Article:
The last meeting that day was with Ms. Shirley Kwan and Ms. Melo Man, Principal Assistant Secretaries for financial services at the Treasury. This was a high point of the visit. HK has no dividend tax, no death tax, and maximum personal and corporate tax rates in the mid-teens. No individual should pay more than 15% tax. HK is a shining example of a low-tax economy, doing all the things that we know such economies do — like growing fast (6.8% in 2010), and attracting huge inward investment. George Osborne please note. If you want to stifle enterprise, a 50% income tax rate will do the job nicely. Hong Kong comes top of the Heritage Foundation’s Index of Economic Freedom. UK is slipping down the rankings.
After that, the boat tour in HK harbour at night. I was struck by the fact that everywhere you looked — literally everywhere, both sides of the harbour — there was nothing but high-rise buildings, and through the occasional gaps you could see …. more high rise buildings! They were all brilliantly illuminated, and we were entertained by the nightly laser light show from the tallest buildings. Not too much concern about carbon footprints, it seemed to me.
Thursday started with a visit I’d specially requested, to the Education Department where we met Ms. Cora Ho, Principal Asst Secretary. I’d been worried by reports that HK was dropping English as the language of instruction. But I was reassured. Across all HK schools there is an intensive programme to teach three languages — Cantonese, Mandarin and English. The importance of English for international trade and tourism is well recognised. Next came Ms. Margaret Fong at the Trade Development Council, and after lunch Ms. Sau Kong Lee, Senior Asst Solicitor General at the Department of Justice. She proved to be an Oxford graduate, and as sharp as a knife. I am delighted that HK is maintaining its legal system — a key element in its competitive armoury — in such fine condition.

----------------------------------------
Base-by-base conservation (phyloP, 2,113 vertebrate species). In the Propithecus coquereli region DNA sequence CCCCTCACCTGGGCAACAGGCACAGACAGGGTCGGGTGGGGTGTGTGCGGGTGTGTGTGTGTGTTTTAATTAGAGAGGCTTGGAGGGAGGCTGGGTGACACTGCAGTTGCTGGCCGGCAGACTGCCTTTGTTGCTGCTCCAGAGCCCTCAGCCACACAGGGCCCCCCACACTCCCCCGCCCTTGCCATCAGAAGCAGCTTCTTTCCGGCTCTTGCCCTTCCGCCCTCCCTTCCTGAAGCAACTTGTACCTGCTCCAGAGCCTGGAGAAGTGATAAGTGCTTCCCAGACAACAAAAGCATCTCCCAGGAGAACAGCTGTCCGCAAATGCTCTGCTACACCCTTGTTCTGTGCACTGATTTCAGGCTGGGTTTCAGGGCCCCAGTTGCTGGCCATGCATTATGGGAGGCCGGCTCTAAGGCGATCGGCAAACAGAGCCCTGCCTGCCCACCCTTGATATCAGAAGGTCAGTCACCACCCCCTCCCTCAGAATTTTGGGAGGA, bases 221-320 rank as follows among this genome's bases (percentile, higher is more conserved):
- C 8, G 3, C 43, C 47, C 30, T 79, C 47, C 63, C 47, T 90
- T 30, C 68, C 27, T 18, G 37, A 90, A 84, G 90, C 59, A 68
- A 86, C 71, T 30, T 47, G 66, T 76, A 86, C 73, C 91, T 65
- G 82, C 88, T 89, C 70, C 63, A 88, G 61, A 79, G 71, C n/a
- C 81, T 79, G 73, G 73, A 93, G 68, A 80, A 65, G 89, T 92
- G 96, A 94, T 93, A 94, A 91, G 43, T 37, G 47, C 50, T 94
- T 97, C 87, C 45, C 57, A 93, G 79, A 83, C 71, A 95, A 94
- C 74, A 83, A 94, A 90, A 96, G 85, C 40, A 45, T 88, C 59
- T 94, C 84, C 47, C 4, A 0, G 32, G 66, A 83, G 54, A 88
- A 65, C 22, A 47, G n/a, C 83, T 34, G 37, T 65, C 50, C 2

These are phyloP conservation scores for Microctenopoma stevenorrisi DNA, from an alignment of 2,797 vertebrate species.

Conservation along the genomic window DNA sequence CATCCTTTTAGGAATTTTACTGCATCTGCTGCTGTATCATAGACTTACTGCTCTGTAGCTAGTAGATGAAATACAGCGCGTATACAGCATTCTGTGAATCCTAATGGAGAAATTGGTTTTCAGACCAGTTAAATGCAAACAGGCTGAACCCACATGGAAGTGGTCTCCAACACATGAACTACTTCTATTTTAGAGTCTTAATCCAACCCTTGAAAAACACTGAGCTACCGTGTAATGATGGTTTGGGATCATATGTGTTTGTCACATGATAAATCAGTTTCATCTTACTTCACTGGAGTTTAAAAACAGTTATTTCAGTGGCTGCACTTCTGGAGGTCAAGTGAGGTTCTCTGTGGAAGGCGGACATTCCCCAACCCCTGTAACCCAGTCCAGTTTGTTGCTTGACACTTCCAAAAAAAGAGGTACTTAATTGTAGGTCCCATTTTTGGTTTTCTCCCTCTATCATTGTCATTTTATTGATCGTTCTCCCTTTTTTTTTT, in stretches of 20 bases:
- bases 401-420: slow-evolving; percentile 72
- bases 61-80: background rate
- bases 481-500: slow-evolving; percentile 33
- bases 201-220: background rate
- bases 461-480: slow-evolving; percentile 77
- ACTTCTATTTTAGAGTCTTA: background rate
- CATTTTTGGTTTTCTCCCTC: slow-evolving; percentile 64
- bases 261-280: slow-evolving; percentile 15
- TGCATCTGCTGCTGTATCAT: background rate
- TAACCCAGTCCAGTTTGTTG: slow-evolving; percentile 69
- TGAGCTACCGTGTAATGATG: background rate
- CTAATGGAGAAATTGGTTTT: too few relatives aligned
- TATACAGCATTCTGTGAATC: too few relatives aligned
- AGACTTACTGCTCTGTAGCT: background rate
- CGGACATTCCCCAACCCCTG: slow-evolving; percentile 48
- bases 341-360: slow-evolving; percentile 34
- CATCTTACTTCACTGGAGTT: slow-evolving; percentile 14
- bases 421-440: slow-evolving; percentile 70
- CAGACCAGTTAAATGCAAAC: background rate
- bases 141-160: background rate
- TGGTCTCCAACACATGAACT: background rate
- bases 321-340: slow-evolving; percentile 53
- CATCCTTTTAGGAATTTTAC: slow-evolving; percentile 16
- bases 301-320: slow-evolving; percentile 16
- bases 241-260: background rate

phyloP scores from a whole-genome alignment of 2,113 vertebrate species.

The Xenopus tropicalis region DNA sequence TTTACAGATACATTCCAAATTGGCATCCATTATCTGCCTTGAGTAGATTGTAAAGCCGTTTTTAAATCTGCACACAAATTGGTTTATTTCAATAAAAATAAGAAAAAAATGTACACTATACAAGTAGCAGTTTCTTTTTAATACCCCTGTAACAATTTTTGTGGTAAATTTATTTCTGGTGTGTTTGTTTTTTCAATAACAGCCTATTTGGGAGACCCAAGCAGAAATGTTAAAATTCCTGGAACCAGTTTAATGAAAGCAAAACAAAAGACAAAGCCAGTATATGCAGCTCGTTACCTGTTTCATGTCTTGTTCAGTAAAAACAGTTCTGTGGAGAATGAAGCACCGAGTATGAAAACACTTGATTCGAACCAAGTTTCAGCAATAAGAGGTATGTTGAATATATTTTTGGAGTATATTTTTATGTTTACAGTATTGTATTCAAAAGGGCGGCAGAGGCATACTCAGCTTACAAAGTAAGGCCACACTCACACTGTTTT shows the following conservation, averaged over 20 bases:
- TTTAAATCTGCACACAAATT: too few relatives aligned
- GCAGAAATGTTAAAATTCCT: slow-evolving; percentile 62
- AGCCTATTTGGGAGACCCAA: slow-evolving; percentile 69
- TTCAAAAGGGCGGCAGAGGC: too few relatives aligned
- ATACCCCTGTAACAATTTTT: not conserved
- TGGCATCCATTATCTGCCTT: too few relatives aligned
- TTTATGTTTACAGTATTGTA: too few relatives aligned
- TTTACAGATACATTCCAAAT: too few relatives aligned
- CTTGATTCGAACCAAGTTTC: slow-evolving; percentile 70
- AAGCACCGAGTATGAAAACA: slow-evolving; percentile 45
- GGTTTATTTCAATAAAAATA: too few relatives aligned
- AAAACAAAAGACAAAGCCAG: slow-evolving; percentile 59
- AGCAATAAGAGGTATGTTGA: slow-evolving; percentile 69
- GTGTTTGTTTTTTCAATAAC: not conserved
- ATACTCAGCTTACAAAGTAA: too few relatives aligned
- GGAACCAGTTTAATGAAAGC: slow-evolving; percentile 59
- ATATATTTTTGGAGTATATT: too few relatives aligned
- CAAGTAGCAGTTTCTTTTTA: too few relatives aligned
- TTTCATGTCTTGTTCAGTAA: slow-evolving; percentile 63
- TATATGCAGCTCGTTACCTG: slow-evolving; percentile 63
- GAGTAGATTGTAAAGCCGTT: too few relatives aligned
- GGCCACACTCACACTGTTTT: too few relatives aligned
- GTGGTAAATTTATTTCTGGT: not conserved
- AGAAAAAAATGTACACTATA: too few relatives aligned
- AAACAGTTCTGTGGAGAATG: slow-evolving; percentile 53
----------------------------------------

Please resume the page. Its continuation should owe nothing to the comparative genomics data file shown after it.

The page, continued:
The day’s last meeting was with Simon Galpin, Director-General of Investment Promotion at Invest Hong Kong, who outlined HK’s extensive and very successful programme for promoting inward investment.
The first meeting on our last day, Friday, was an important one. It was with the very charming Valentina Chan at the ICAC, the Independent Commission Against Corruption. There was a time when corruption was rife in the colony. But an on-going and determined campaign against corruption has turned the situation around, and HK now ranks amongst the best in the world on this issue.
Later in the morning we visited the HK Stock Exchange and met Lawrence Fok. They still retain a trading floor replete with electronic price displays, but it’s mainly for show, and we duly had our photographs taken in front of the big board. Most trading, of course, is now done from computers. But HK remains one of Asia’s leading stock markets. We went on to lunch with Robin Ip, Deputy Head of the Central Policy Unit — the unit that provides strategic advice and new thinking to the government. He’d brought with him several local academics, journalists and local politicians.
Our last business appointment was with Patrick Kwok, Director of Business Development at the HK Tourism Board (picture above). Tourism is a key industry for HK, with shopping one of the major attractions for the very large numbers who come from the mainland, from around the region and indeed from around the world. And after a week there, I can confirm that HK is a great place to visit. After the Tourism Board, as a well-earned break, we visited Hong Kong’s Museum of History — but that’s another story. Then at midnight, we caught the flight back to Europe.
I came away from HK greatly encouraged. I conclude that there are real advantages for both HK and the mainland from their unique and successful relationship. Long may it continue.